The Korean War (June 25, 1950 – July 27, 1953) was an epic conflict, whereby a United Nations Coalition (spearheaded by the United States) sought to repulse the invasion of the Western-backed republic of South Korea by North Korea, a Communist state that was soon to be joined by China.  The showdown was the first large-scale international contest between the West and the Communist world, and it proved that, on many occasions, the Cold War was in fact ‘red hot’.  The conflict see-sawed back and forth, at different times it seemed that one side was about to be annihilated, only for it to recover and repulse its opposition, thereafter assuming an offensive posture.

Significantly, the contest revealed that America in the wake of World War II was, contrary to popular assumptions, not invincible, while Chairman Mao’s China proved its mettle on the international stage for the first time.  While the UN Coalition technically won the war, by successfully rescuing South Korea from North Korean-Chinese conquest, the conflict is generally seen as stalemate, as the Communist forces held their own against technologically superior armies.

In the wake of World War II, Turkey, in part fearing Stalin’s Soviet Union, but also wishing to continue the Westernizing, modernizing course charted by the nation’s late founder, Mustafa Kemal Atatürk, sought to formally join the Western powers, and hopefully, one day, NATO, its mutual-defence organization.  To overcome the misgivings, held by some Western nations, of admitting a largely Muslim, Asian nation into its ranks, Turkey felt a need to prove itself militarily on the international stage.  In this respect, the situation in Korea presented a golden, yet costly, opportunity.

On June 25, 1950, North Korea attacked South Korea, overwhelming its defences.  This act was held to be against international law, and the United Nations passed Resolution 83, requesting all nations to come to South Korea’s aid.  The United States was the first to respond, and it both led and overwhelmingly dominated the resulting UN Coalition.  On June 29, Turkey become the second nation to sign up, proclaiming that “Turkey is ready to meet his responsibilities.”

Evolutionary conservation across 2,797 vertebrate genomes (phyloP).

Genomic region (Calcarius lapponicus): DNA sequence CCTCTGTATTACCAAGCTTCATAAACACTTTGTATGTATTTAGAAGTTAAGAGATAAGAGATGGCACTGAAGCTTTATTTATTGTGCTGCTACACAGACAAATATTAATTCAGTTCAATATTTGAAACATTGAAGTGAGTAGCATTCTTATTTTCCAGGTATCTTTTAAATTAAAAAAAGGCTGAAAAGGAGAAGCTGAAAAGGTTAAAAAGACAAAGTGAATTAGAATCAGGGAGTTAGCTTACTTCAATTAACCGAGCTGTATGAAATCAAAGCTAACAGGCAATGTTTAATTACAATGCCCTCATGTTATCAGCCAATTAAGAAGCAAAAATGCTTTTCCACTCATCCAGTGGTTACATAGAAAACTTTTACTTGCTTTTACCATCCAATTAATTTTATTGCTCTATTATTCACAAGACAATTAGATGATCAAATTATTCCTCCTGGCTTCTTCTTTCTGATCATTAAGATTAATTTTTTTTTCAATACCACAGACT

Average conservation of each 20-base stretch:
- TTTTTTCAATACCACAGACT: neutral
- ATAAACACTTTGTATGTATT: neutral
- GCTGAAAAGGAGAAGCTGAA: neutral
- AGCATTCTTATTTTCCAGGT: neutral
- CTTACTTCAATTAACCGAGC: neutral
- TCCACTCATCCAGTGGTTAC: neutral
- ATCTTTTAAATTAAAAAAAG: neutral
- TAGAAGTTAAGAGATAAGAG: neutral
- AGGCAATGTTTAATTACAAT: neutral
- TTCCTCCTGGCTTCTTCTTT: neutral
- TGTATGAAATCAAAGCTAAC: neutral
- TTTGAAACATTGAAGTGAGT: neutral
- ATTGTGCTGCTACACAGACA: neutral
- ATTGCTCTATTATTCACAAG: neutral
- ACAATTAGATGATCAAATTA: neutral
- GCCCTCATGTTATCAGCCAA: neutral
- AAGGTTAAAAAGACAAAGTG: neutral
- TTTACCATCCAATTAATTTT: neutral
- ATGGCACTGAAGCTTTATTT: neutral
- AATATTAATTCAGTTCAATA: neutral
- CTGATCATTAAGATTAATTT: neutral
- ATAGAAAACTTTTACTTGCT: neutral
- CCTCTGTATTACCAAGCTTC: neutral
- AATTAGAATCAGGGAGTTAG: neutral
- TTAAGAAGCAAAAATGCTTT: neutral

On July 25, 1950, Ankara authorized the formation of the Turkish Armed Forces Command (TAFC), popularly known as the ‘Turkish Brigade’ (Turkish: Türk Tugayı; code named: North Star, Turkish: Şimal Yıldızıor Kutup Yıldızı) for the Korea mission.  The Brigade was a regimental combat team consisting of three infantry battalions, along with supporting artillery and engineering corps.  The deployment plan called for the Brigade to have approximately 5,000 troops in the Korean theatre at any one time, with almost the entire force being switched out annually, replaced by fresh troops.  The Turkish Brigade, connected to the U.S. Army’s 25th Infantry Division, was notably the only brigade-sized force to be attached to an American regiment for the duration of the war.

The first leader of the Turkish Brigade was Brigadier-General Tahsin Yazıcı (1892 – 1971), a highly respected veteran of World War I’s legendary Gallipoli Campaign.  Yazıcı’s experience was notable since Turkey’s armed forces had not fought a major international battle since the early 1920s.

The first members of the Turkish Brigade to arrive in Korea disembarked at Pusan (Busan) on October 12, 1950, with the bulk of the force arriving at the same port five days later.  From there, the Brigade deployed to Taegu (Daegu) for a brief course of training with the U.S. Army.

Before recounting some of the details of their experiences, it is worth noting that the soldiers of the Turkish Brigade were undeniably brave, motivated, and skilled.  However, they also suffered far more than was perhaps necessary, due to two key factors.  First, the Turkish troops were deployed to a strange theatre and given unfamiliar American arms and equipment, before being rushed into pitched battle without the proper training.  Second, very few Turkish soldiers (including their commanders) spoke even a word of English, and so much was ‘lost in translation’ with their American allies, sometimes resulting in serious (and theoretically avoidable) miscommunications during battle.  The Americans, while well-disposed towards their Turkish allies, proved amazingly oblivious to these problems.

A fascinating and very ‘human’ account of the experiences of the Turkish troops in Korea was written by Hasan Basri Danişman, an American-born Turkish Brigade veteran, as the book, Korea 1952: Situation Negative! – An Account of Service with the Turkish Brigade (Istanbul: Denizler Kitabevi, 2002).